Korean kids books translated into Portuguese

The posters on how Hangul works (below) were not completely new to me, since they were the same ones featured in that cultural festival I attended months ago. That wasn’t a problem, though, because, in all honesty, I hadn’t read them before. =p

After going through them, I learnt a few things, like how the Korean language, with its 72 million speakers, is the 14th most spoken language in the world and one of the few to have its own writing system. Other interesting findings include the fact that the vowels were created based on three fundamental elements – sky, earth and man.

Seo Jeong-ju’s Beside a chrysanthemum; part of Yi Sang’s Wings; Kim Chun-su’s Flower

Of course, these facts can probably be found on Wikipedia (which has, apparently, a quite complete page on Hangul), but I do hate using the internet for reading/studying long texts – I get headaches -, so having the chance to check the posters out was quite fortunate.

Facsimile of Hunminjeongeum, the 1446 document that describes the Korean alphabet

But what I found really interesting was something else. Because of the wide range of sounds that the Korean alphabet can represent, it was deemed by linguists the alphabet best fit to render languages that have no written form. And, in fact, something like this was attempted with some of the inhabitants of Bau-Bau, a city located in the Indonesian island of Buton. Since the Roman alphabet cannot represent many of the sounds in the native language of the Cia-Cia tribe, Hangul was suggested as an alternative and teachers were even sent from Korea. Now, apparently the project was discontinued, but you can read more about it here and here.

A couple more pictures I took there:

Random objects embellished with the Korean characters

Yi Mun-yol in The New Yorker


This is nothing new, but it’s been in my drafts’ box for a while, waiting for me to write a comment. I was just finishing a post on some Korean movies that were screened in São Paulo International Film Festival and as I couldn’t prepare the pictures in time for it to go up now, before I leave for work, I decided to postpone it ‘til tonight and publish this one.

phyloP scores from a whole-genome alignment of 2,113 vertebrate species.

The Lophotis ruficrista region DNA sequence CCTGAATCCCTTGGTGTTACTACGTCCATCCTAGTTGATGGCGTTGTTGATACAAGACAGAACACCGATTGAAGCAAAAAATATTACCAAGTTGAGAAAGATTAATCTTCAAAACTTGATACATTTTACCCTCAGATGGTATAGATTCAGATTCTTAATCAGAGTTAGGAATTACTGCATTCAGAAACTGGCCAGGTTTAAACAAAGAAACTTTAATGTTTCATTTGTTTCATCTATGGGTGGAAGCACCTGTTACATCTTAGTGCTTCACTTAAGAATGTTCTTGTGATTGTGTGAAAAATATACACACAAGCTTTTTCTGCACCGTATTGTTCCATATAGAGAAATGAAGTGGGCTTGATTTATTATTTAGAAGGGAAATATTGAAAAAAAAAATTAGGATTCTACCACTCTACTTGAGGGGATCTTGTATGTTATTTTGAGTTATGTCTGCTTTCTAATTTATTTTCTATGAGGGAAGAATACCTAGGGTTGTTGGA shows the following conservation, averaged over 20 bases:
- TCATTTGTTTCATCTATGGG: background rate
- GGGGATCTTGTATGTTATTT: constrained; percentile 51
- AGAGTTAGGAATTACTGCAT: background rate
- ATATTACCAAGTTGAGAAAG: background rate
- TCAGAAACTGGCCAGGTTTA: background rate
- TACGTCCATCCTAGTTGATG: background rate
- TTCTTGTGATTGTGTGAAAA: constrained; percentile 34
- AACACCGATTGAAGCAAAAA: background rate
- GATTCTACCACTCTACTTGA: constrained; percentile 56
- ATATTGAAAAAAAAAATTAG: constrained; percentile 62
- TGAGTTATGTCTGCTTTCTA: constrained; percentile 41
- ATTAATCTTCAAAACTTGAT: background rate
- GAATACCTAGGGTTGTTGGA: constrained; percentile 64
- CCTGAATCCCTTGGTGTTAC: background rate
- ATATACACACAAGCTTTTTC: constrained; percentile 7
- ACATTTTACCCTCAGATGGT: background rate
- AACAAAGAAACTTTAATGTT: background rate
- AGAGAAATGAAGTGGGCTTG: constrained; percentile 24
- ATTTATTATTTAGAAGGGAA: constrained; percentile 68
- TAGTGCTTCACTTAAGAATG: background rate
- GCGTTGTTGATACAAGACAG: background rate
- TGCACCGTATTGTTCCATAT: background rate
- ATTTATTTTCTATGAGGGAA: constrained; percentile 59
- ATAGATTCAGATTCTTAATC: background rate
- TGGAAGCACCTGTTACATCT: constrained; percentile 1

So, to sum it up, a short story written by a Korean writer made it all the way to The New Yorker. Great news indeed, right? Click through to learn more about it.

And if you’re interested in Korean literature and would like a bit of a background on why it has been gaining recognition and also get to know a few writers, this article on The Korea Times is a good start. Korean Modern Literature in Translation is also a great source on the subject. Be sure to pay the site a visit!

(via Yi Mun-yol short story in The New Yorker, a first! | subject object verb)

Check out more posts from this collaboration HERE.
Check out the other collaborators’ blogs here.
Check out The Korea Blog!

Pak Min-gyu’s “Sponge Cake” Translated by KTLIT


Click here to read!

I am sort of working on a few posts on Korean literature (or, rather, the few books/authors/stories I know), but they won’t be out so soon because I want to try and make them as interesting as possible, in order to, maybe, encourage one or two people to give it a try. I’m no literary critic, but since I’m a journalist, I think it’s only fair I try to write a balanced and informative piece without opinions like “it’s fun reading” or “it sucks” like I have before in here (well, sometimes I’m too lazy to research and put some effort into writing, what can I say?). Actually, there’s a post about the Portable Library of Korean Fiction that is more like a presentation and, therefore, will hopefully be ready in a few days.

So, for now, click on the title to entertain yourselves with Sponge Cake, a Park Min-gyu short story, translated by Ed Park and edited by Charles Montgomery of KTLIT.

(If you like it, be sure to check Korean Standards, also written by Park and translated by Brother Anthony of Taizé.)


Check out more posts from this collaboration HERE.
Check out the other collaborators’ blogs here.
Check out The Korea Blog!